Election 1970: Rise of democracy and fall of Dhaka

By
Shaharyar Khalid

Pakistan’s political temperature has started picking up and before long the simmer will come to a boil as the country’s 12th general elections, scheduled for February 8, 2024, are drawing nigh.

To understand their significance, it is important to take a quick walk down the country's electoral history lane.

Pakistan held its first general elections in 1970. General Yahya compelled President Ayub Khan to resign in March 1969, subsequently assuming the roles of President, Chief of Army Staff, and Chief Martial Law Administrator. 

He lifted sanctions on political parties, nullified Ayub's disputed constitution, and organised elections in December 1970, based on the one-man-one-vote principle.

These elections are considered the most transparent in Pakistan's history, but their outcome triggered a series of events leading to the fall of Dhaka, the capital of the then East Pakistan, in 1971.

Turnout

The elections recorded an unprecedented turnout with 16,318,808  out of a total of 25,730,280 registered voters exercising their right to vote. Punjab led with a 69% turnout, while Balochistan had the lowest at 41%. Sindh and Khyber Pakhtunkhwa recorded turnouts of 60% and 48%, respectively.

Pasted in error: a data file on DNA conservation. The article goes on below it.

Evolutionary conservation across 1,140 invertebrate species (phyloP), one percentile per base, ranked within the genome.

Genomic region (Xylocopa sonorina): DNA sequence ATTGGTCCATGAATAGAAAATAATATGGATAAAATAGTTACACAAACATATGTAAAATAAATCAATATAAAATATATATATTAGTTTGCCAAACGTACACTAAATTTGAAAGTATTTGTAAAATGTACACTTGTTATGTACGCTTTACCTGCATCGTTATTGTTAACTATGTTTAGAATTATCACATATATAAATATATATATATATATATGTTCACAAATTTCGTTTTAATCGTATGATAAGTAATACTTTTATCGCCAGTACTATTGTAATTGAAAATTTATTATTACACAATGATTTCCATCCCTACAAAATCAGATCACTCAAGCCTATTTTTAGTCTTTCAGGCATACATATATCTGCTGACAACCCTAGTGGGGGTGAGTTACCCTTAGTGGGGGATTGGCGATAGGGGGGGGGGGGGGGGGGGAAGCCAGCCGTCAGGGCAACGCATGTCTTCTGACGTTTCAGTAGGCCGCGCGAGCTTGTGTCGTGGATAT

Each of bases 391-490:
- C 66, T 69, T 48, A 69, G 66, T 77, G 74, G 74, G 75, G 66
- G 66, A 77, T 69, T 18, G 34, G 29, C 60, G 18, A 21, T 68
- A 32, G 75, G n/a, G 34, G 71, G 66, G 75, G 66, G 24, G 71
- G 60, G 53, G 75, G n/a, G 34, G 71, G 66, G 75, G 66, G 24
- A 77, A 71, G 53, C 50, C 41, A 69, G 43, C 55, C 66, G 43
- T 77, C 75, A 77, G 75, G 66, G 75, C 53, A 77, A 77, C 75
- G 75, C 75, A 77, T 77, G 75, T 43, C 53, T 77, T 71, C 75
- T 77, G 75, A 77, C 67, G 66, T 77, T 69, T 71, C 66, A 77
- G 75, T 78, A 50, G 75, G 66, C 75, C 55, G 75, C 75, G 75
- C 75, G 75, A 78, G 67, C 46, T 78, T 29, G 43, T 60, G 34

Former Herald Magazine editor and Lok Sujag co-founder, Badar Alam, attributed the high participation to public enthusiasm, given that, previously, only a specific group could vote. Additionally, he highlighted the transparency of these elections, marking the most transparent in the country's history, where no party's victory was predetermined. Consequently, each political party worked diligently to mobilize its supporters.

The competition in these polls was primarily between Zulfiqar Ali Bhutto's Pakistan People's Party (PPP) and Sheikh Mujeeb's Awami League (AL). 

On December 7 1970, the elections were held and according to the results, Sheikh Mujeeb's AL secured a substantial majority with 160 seats, but the party couldn't win a single seat in West Pakistan. Similarly, Zulfiqar Ali Bhutto's PPP won 81 seats but failed to secure any in East Pakistan.

Constitutionally, Sheikh Mujeeb was the new ruler of Pakistan, and it was General Yahya's responsibility to transfer power. However, Bhutto's refusal to attend the National Assembly meeting in Dhaka on February 1, 1971, led to its postponement. 

This sparked civil disobedience in East Pakistan, followed by an armed rebellion by Mukti Bahani and the India-Pakistan war in 1971, leading to Dhaka's fall in March 1971.

Later, General Yahya transferred power to Zulfiqar Ali Bhutto, who served as Pakistan's first and only Chief Martial Law Administrator for two years before the passage of the 1973 constitution.

On August 14, 1973, Zulfiqar Ali Bhutto took the oath as Pakistan's first elected Prime Minister.


The writer is a staffer at Geo.tv, he tweets X@ranashaharyar01